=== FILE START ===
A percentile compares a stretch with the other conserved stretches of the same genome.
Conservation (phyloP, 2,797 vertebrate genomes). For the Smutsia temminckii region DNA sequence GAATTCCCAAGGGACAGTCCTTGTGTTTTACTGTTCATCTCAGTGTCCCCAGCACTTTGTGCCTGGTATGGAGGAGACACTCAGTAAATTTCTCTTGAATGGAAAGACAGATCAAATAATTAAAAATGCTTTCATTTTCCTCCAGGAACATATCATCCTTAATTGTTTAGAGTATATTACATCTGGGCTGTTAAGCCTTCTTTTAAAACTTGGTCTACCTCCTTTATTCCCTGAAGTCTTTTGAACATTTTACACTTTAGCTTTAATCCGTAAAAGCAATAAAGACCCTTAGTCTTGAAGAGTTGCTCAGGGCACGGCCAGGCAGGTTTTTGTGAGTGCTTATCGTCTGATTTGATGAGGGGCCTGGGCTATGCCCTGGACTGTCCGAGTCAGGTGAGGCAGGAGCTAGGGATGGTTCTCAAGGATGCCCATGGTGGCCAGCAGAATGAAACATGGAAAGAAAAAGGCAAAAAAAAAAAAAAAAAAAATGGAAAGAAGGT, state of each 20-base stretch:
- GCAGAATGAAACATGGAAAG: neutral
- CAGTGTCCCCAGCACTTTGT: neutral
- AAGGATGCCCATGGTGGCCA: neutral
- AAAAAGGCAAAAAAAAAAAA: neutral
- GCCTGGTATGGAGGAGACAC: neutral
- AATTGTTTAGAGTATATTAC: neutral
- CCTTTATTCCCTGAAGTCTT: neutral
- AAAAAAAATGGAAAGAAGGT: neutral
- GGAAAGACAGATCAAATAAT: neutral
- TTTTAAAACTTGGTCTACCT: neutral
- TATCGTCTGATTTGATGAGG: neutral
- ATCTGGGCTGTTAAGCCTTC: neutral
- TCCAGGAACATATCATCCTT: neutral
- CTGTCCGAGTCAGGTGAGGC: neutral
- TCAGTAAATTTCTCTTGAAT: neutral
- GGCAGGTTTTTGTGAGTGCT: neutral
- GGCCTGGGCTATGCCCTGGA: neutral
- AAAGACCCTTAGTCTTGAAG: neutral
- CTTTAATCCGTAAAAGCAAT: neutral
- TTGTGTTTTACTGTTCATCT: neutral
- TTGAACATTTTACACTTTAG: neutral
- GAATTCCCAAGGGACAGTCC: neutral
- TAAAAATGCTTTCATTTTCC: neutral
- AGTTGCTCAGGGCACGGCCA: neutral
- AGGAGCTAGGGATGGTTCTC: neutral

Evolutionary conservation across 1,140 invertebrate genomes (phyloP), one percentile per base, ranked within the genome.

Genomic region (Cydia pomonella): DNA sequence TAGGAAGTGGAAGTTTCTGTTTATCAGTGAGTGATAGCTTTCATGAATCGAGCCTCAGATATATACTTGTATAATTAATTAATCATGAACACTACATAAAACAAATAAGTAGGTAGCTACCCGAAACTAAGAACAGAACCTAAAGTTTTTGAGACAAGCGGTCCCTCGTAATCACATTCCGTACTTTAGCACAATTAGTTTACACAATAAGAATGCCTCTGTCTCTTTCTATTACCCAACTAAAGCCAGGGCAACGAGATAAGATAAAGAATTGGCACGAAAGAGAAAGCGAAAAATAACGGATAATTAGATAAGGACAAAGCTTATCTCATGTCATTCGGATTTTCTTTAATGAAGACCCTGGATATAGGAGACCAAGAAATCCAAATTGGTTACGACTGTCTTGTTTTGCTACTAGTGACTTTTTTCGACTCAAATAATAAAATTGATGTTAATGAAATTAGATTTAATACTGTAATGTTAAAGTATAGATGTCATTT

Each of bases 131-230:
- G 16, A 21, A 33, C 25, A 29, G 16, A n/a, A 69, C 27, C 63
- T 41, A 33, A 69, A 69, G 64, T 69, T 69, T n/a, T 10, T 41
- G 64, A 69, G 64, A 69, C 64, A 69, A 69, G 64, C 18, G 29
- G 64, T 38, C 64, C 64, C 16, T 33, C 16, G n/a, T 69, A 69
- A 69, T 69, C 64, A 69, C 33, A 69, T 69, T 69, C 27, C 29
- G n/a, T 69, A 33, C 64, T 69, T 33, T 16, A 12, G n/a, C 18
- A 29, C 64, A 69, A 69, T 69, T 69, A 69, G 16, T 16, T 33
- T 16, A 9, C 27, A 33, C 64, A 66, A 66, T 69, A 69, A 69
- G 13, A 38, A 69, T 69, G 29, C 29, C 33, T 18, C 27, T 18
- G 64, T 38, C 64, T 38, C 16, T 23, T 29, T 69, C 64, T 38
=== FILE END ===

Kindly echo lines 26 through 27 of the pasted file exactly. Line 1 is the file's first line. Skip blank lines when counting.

- AGTTGCTCAGGGCACGGCCA: neutral
- AGGAGCTAGGGATGGTTCTC: neutral